Meditation can change the brain. Wow! Did you read that?
This post is all over the internet. In fact, the net is abuzz with the the results of a recent study at Massachusetts General Hospital, headed by Sara Lazar at Harvard University, which showed that by participating in an 8-week mindfulness meditation program, individuals were able to make what appears to be measurable changes in brain regions associated with memory, sense of self, empathy and stress.
It’s not new knowledge that meditation practices can change the neurodynamics of the brain, or even that alteration in brain structure and function can be mediated by the practice of meditation. Past work by Richard Davidson and his colleagues at the University of Wisconsin in Madison have shown repeatedly that, with practice, meditation can alter the physical dynamics – even structure! – of the brain.
In one study—hailed as “proving” that compassionate meditation practices were at least beneficial for the practitioner, published in the Wall Street Journal and the Washington Post, and presented in the Proceedings of the National Academy of Sciences in November 2004, Davidson and his colleagues compared a control group of college students with a group of monks who were long-term meditators. The monks had practiced between 10,000 and 50,000 hours over a period of time ranging from 15 to 40 years. What was seen was that the monks produced gamma waves that were up to 30 times as strong as the students’. In addition, larger areas of the meditators’ brains were active, particularly in the left prefrontal cortex, an area of the brain highly correlated with processing positive emotions.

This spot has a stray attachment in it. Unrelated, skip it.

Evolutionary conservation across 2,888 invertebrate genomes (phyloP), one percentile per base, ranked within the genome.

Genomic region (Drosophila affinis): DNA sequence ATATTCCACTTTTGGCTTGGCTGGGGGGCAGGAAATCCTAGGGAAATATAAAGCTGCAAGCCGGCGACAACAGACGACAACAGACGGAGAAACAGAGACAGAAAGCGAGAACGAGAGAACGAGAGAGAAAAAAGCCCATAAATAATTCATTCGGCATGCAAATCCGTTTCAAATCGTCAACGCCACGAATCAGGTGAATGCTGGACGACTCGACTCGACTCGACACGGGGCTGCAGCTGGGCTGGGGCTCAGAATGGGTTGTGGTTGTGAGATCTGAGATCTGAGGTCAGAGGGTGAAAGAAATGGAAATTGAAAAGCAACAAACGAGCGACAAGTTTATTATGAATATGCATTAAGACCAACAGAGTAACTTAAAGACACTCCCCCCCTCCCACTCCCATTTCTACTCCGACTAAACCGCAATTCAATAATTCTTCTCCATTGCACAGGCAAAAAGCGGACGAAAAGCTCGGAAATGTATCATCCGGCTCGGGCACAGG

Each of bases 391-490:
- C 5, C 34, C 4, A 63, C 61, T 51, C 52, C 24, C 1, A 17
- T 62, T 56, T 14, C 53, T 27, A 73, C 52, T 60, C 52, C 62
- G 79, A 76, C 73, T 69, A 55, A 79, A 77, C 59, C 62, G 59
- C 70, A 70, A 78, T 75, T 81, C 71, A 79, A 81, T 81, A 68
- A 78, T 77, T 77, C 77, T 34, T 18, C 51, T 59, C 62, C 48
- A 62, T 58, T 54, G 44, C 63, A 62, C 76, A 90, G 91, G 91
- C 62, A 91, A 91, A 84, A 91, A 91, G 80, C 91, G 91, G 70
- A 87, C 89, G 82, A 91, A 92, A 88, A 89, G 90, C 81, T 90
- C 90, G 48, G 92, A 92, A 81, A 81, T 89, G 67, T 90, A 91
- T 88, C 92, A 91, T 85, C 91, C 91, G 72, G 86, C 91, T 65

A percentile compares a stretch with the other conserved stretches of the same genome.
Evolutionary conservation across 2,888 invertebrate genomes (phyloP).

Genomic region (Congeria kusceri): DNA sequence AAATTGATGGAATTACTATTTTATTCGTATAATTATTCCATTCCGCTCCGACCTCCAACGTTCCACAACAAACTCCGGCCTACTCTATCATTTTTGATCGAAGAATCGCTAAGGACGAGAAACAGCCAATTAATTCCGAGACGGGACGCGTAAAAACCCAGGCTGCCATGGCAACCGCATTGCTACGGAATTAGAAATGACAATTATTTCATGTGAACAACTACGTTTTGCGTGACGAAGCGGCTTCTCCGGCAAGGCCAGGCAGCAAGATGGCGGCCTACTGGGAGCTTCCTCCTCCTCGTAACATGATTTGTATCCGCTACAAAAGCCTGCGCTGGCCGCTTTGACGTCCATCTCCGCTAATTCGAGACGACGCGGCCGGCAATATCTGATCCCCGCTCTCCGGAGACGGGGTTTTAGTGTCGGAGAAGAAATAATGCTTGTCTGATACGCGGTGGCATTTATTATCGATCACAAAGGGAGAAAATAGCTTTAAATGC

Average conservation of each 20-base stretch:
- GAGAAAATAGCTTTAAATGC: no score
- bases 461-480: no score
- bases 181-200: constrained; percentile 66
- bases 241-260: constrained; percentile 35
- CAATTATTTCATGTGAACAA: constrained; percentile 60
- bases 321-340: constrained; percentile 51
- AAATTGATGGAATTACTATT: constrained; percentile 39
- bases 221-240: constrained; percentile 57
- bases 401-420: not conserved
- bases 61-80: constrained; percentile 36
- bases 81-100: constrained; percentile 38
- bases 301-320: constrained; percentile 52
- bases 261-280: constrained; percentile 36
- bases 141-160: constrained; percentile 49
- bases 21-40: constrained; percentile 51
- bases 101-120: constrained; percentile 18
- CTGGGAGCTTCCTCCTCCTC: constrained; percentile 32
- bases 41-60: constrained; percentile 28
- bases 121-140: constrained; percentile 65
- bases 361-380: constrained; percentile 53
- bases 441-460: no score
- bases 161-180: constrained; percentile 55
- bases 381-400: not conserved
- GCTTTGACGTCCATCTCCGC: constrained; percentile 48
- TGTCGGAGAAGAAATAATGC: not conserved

What’s remarkable about the results of the recent research done by Lazar and published through a press-release on the Massachusetts General Hospital website is that these changes are seen after only 8 weeks of practice. Eight weeks! Think about it, imagine if you could learn to change the way that you responded to stress – for the better – by engaging in meditation practice for a minimum of 27 minutes a day. Would you try? What would you have to lose?
To help you in these kind of practices, starting the first week of March, I’ll be posting downloadable MP3 meditation tracks (no cost) on this site. In the meantime, I’m going to upload a PDF of a basic script that you can use to begin to practice mindfulness meditation. It’s easy to follow; just read along, taking time to pause and practice. Just click the link below. Let me know whether this works, or if you need a longer script.